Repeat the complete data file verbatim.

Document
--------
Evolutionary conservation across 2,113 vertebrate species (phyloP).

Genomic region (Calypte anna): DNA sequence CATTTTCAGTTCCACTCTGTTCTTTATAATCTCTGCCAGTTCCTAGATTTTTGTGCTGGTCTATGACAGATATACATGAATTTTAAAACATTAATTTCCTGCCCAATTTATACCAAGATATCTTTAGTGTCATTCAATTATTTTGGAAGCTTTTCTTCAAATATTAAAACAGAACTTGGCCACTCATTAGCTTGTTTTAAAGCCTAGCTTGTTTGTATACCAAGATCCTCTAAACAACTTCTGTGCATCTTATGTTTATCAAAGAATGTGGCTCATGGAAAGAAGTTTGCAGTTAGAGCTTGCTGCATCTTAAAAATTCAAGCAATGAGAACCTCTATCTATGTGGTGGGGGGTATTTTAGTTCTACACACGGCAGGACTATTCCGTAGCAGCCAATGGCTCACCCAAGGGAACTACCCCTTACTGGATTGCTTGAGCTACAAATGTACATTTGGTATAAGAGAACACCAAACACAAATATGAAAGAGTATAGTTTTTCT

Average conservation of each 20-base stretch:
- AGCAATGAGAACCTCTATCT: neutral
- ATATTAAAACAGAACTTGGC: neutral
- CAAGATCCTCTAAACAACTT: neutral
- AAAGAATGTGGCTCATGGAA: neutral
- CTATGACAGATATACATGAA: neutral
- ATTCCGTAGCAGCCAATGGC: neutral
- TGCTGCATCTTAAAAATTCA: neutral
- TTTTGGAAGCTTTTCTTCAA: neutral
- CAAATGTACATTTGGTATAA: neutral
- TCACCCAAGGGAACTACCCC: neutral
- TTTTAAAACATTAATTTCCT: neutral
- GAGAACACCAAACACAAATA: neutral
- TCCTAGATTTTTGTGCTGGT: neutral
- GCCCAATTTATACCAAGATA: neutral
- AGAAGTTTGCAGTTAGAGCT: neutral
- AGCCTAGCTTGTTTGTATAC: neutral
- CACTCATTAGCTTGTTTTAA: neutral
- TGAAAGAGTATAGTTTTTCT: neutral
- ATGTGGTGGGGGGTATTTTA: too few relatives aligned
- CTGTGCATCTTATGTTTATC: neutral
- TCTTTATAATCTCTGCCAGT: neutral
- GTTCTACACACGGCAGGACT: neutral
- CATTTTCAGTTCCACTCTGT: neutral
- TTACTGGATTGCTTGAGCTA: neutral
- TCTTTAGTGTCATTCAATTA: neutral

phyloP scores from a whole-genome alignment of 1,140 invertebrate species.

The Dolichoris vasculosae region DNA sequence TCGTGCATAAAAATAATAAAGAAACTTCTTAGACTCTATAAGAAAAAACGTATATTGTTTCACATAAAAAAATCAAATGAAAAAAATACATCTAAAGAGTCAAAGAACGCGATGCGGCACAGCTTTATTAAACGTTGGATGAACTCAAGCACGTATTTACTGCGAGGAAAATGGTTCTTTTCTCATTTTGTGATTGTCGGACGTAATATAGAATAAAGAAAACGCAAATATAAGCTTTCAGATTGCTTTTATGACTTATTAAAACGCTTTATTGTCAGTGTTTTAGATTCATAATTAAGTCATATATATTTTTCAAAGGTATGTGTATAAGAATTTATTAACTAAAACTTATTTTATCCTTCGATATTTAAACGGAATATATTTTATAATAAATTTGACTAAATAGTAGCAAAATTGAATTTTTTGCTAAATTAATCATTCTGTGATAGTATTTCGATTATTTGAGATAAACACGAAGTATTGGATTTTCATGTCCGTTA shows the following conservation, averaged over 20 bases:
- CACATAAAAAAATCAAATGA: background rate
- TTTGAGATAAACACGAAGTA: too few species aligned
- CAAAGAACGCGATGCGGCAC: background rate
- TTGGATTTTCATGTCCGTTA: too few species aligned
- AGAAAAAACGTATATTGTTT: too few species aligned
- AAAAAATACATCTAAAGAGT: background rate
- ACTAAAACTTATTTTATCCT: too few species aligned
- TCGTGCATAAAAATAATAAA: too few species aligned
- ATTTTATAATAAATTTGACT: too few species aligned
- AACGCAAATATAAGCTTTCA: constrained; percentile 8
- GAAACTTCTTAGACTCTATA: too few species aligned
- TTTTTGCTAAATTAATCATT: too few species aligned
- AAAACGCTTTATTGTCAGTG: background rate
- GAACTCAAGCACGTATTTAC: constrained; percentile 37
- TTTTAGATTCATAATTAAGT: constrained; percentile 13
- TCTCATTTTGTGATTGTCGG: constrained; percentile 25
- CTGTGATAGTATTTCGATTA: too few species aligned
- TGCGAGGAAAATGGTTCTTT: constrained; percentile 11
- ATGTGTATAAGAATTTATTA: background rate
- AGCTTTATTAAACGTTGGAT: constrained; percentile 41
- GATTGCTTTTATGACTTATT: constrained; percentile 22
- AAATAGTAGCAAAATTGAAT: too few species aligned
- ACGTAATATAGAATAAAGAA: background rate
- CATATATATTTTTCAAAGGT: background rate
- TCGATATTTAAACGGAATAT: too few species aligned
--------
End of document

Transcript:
Evolutionary conservation across 2,113 vertebrate species (phyloP).

Genomic region (Calypte anna): DNA sequence CATTTTCAGTTCCACTCTGTTCTTTATAATCTCTGCCAGTTCCTAGATTTTTGTGCTGGTCTATGACAGATATACATGAATTTTAAAACATTAATTTCCTGCCCAATTTATACCAAGATATCTTTAGTGTCATTCAATTATTTTGGAAGCTTTTCTTCAAATATTAAAACAGAACTTGGCCACTCATTAGCTTGTTTTAAAGCCTAGCTTGTTTGTATACCAAGATCCTCTAAACAACTTCTGTGCATCTTATGTTTATCAAAGAATGTGGCTCATGGAAAGAAGTTTGCAGTTAGAGCTTGCTGCATCTTAAAAATTCAAGCAATGAGAACCTCTATCTATGTGGTGGGGGGTATTTTAGTTCTACACACGGCAGGACTATTCCGTAGCAGCCAATGGCTCACCCAAGGGAACTACCCCTTACTGGATTGCTTGAGCTACAAATGTACATTTGGTATAAGAGAACACCAAACACAAATATGAAAGAGTATAGTTTTTCT

Average conservation of each 20-base stretch:
- AGCAATGAGAACCTCTATCT: neutral
- ATATTAAAACAGAACTTGGC: neutral
- CAAGATCCTCTAAACAACTT: neutral
- AAAGAATGTGGCTCATGGAA: neutral
- CTATGACAGATATACATGAA: neutral
- ATTCCGTAGCAGCCAATGGC: neutral
- TGCTGCATCTTAAAAATTCA: neutral
- TTTTGGAAGCTTTTCTTCAA: neutral
- CAAATGTACATTTGGTATAA: neutral
- TCACCCAAGGGAACTACCCC: neutral
- TTTTAAAACATTAATTTCCT: neutral
- GAGAACACCAAACACAAATA: neutral
- TCCTAGATTTTTGTGCTGGT: neutral
- GCCCAATTTATACCAAGATA: neutral
- AGAAGTTTGCAGTTAGAGCT: neutral
- AGCCTAGCTTGTTTGTATAC: neutral
- CACTCATTAGCTTGTTTTAA: neutral
- TGAAAGAGTATAGTTTTTCT: neutral
- ATGTGGTGGGGGGTATTTTA: too few relatives aligned
- CTGTGCATCTTATGTTTATC: neutral
- TCTTTATAATCTCTGCCAGT: neutral
- GTTCTACACACGGCAGGACT: neutral
- CATTTTCAGTTCCACTCTGT: neutral
- TTACTGGATTGCTTGAGCTA: neutral
- TCTTTAGTGTCATTCAATTA: neutral

phyloP scores from a whole-genome alignment of 1,140 invertebrate species.

The Dolichoris vasculosae region DNA sequence TCGTGCATAAAAATAATAAAGAAACTTCTTAGACTCTATAAGAAAAAACGTATATTGTTTCACATAAAAAAATCAAATGAAAAAAATACATCTAAAGAGTCAAAGAACGCGATGCGGCACAGCTTTATTAAACGTTGGATGAACTCAAGCACGTATTTACTGCGAGGAAAATGGTTCTTTTCTCATTTTGTGATTGTCGGACGTAATATAGAATAAAGAAAACGCAAATATAAGCTTTCAGATTGCTTTTATGACTTATTAAAACGCTTTATTGTCAGTGTTTTAGATTCATAATTAAGTCATATATATTTTTCAAAGGTATGTGTATAAGAATTTATTAACTAAAACTTATTTTATCCTTCGATATTTAAACGGAATATATTTTATAATAAATTTGACTAAATAGTAGCAAAATTGAATTTTTTGCTAAATTAATCATTCTGTGATAGTATTTCGATTATTTGAGATAAACACGAAGTATTGGATTTTCATGTCCGTTA shows the following conservation, averaged over 20 bases:
- CACATAAAAAAATCAAATGA: background rate
- TTTGAGATAAACACGAAGTA: too few species aligned
- CAAAGAACGCGATGCGGCAC: background rate
- TTGGATTTTCATGTCCGTTA: too few species aligned
- AGAAAAAACGTATATTGTTT: too few species aligned
- AAAAAATACATCTAAAGAGT: background rate
- ACTAAAACTTATTTTATCCT: too few species aligned
- TCGTGCATAAAAATAATAAA: too few species aligned
- ATTTTATAATAAATTTGACT: too few species aligned
- AACGCAAATATAAGCTTTCA: constrained; percentile 8
- GAAACTTCTTAGACTCTATA: too few species aligned
- TTTTTGCTAAATTAATCATT: too few species aligned
- AAAACGCTTTATTGTCAGTG: background rate
- GAACTCAAGCACGTATTTAC: constrained; percentile 37
- TTTTAGATTCATAATTAAGT: constrained; percentile 13
- TCTCATTTTGTGATTGTCGG: constrained; percentile 25
- CTGTGATAGTATTTCGATTA: too few species aligned
- TGCGAGGAAAATGGTTCTTT: constrained; percentile 11
- ATGTGTATAAGAATTTATTA: background rate
- AGCTTTATTAAACGTTGGAT: constrained; percentile 41
- GATTGCTTTTATGACTTATT: constrained; percentile 22
- AAATAGTAGCAAAATTGAAT: too few species aligned
- ACGTAATATAGAATAAAGAA: background rate
- CATATATATTTTTCAAAGGT: background rate
- TCGATATTTAAACGGAATAT: too few species aligned